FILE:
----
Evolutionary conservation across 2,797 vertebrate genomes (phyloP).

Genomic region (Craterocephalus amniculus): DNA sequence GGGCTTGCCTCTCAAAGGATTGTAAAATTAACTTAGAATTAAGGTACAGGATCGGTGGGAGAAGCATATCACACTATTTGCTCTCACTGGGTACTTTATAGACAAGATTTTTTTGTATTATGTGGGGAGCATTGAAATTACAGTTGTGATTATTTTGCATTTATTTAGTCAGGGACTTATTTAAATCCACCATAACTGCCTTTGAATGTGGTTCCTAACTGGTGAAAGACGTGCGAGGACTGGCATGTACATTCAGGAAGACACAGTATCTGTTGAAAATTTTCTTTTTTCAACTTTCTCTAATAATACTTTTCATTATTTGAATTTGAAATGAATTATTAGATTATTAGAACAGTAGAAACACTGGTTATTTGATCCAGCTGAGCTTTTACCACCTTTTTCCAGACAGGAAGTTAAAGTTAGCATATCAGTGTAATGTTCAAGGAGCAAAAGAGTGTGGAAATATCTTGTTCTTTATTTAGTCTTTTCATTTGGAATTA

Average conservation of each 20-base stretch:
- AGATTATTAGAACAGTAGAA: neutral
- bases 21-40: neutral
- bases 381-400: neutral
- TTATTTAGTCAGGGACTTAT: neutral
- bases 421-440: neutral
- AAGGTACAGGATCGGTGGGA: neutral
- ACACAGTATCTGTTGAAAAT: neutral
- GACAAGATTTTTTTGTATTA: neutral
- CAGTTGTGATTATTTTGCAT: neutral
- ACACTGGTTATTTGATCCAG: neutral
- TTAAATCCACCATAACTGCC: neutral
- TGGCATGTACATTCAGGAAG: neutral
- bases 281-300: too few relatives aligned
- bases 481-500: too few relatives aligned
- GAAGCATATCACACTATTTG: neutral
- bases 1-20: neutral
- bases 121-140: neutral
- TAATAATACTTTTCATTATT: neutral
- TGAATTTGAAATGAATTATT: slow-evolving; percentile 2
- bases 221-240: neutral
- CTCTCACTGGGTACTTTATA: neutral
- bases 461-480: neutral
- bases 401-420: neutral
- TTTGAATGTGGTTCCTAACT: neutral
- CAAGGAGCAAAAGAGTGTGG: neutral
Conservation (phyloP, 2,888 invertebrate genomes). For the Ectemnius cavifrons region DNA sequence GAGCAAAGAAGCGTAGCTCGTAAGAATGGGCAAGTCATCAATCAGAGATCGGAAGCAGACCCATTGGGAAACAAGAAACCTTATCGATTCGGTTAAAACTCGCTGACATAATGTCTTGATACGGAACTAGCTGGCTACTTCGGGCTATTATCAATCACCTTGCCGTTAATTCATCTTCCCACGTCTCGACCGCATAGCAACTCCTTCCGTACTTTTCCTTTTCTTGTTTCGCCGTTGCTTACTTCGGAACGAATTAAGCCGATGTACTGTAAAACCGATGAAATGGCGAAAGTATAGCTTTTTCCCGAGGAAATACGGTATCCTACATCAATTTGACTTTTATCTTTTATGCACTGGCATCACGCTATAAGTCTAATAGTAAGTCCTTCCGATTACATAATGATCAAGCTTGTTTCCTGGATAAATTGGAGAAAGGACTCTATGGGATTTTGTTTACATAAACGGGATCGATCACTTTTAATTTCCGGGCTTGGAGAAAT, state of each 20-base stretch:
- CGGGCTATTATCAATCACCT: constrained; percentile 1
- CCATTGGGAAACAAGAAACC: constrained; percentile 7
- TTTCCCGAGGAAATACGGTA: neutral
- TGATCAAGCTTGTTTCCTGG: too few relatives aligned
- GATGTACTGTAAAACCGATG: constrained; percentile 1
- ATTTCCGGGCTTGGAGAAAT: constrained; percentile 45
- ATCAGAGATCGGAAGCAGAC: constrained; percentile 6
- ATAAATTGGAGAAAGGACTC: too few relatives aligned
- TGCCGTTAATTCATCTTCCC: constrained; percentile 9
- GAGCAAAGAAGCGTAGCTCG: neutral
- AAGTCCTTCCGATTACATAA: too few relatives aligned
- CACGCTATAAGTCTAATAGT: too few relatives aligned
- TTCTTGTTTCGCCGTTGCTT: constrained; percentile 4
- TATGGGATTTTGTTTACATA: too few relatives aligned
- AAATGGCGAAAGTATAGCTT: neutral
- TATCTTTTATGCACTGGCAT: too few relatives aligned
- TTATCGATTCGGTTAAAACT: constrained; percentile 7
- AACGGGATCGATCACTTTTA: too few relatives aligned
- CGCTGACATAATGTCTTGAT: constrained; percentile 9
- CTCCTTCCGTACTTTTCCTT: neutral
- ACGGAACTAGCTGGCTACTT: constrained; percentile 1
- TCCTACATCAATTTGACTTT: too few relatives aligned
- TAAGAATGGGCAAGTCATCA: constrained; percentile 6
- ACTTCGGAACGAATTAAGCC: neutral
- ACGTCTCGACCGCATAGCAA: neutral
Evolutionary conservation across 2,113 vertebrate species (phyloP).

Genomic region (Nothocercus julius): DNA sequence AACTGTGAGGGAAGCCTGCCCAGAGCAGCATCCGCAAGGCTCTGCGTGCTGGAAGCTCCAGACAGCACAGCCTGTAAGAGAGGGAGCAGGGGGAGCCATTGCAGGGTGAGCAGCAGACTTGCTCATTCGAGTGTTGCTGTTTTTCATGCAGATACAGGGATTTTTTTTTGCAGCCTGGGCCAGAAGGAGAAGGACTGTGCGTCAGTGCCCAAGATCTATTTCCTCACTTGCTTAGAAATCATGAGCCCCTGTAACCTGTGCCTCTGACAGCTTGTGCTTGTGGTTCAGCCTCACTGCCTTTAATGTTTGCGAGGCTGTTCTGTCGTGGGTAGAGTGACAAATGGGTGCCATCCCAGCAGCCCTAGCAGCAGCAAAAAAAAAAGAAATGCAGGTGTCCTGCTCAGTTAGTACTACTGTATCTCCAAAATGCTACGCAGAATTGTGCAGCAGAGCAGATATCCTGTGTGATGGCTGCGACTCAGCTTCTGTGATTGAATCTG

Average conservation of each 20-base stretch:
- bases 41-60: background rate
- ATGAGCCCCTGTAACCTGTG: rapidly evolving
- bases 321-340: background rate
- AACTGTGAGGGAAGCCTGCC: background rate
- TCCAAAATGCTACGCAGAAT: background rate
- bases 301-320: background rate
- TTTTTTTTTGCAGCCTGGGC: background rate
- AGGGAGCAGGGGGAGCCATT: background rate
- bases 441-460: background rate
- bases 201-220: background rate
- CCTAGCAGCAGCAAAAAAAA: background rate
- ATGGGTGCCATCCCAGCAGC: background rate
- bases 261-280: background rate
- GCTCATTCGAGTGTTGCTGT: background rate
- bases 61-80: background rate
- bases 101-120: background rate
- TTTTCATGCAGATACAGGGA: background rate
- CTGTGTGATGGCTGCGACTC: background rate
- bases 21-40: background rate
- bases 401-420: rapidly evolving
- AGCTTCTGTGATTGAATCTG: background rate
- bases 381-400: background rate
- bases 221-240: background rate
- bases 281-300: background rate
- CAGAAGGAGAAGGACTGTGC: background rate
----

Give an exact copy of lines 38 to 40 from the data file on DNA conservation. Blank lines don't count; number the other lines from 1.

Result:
- TGCCGTTAATTCATCTTCCC: constrained; percentile 9
- GAGCAAAGAAGCGTAGCTCG: neutral
- AAGTCCTTCCGATTACATAA: too few relatives aligned